“Ontario’s 1,270 turbines each killed an average of 24.5 bats per year”
The Wildlife Society, Nala Rogers
Each wind turbine in Canada kills an average of 15.5 bats per year, adding up to a death toll that could someday threaten populations, according to new research. In Canada’s first comprehensive analysis of wind farm casualties, researchers found that turbines were killing about 47,000 bats per year in 2013. That number will only rise as Canada’s investment in wind energy increases.
“We have about 50 percent more turbines now, so, as of 2016, somewhere around 70,000 bats are being killed in Canada per year,” said Ryan Zimmerling, a wildlife biologist with the Canadian Wildlife Service and first author of a recent study in the Journal of Wildlife Management. “It is possible that those levels of mortality, if they’re not already causing impacts to some species now, could be causing impacts into the future.”An Eastern red bat lies dead beneath a wind turbine in southern Ontario.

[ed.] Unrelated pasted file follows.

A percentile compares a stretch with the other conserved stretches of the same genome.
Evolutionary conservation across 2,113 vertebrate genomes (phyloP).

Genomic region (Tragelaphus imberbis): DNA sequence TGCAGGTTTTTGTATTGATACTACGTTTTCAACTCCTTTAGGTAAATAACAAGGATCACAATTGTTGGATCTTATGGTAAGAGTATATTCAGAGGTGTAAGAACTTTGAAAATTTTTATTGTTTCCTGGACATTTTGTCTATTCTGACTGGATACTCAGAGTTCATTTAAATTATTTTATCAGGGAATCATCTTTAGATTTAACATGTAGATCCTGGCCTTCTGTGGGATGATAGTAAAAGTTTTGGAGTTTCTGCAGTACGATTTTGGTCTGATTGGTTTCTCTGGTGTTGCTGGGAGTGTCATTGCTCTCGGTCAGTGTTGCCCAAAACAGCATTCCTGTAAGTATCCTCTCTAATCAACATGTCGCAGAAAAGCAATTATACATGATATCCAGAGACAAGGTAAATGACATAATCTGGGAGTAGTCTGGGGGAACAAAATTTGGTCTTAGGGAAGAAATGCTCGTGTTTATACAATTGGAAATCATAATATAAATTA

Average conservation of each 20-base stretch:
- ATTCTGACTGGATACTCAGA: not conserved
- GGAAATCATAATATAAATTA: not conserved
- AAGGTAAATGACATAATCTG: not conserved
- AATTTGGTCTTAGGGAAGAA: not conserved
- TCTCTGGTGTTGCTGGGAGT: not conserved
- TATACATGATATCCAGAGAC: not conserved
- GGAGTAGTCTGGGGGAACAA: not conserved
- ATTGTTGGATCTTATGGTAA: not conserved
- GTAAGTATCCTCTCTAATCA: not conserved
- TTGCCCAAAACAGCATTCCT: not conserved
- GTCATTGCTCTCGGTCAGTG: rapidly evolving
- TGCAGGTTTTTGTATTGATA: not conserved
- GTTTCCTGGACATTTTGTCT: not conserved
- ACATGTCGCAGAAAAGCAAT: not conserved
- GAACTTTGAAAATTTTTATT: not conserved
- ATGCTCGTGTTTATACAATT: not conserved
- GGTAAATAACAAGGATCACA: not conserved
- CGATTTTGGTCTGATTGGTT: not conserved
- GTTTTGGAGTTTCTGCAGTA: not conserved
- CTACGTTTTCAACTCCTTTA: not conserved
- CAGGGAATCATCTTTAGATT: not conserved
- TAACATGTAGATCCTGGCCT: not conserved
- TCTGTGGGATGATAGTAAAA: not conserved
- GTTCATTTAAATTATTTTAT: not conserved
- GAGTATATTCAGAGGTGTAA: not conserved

Wind energy companies in Canada are required to monitor bat mortality at newly built wind farms, regularly searching the area under turbines for carcasses. The companies report these data as part of post-construction monitoring, but until now, no one had combined them into a single nation-wide analysis. To see the big picture, Zimmerling and his colleagues analyzed carcass counts from 64 wind farms in nine provinces, using statistical corrections to estimate how many carcasses the surveyors missed.
The results varied widely by region. Hardly any bats died in New Brunswick and Manitoba, both because those provinces don’t have many wind farms and because each turbine there killed fewer than one bat per year. In contrast, Ontario’s 1,270 turbines each killed an average of 24.5 bats per year, accounting for two thirds of the whole country’s death count. It’s not clear why turbines are more dangerous in certain places, though the answer could have something to do with bat migration routes, says Zimmerling. Read article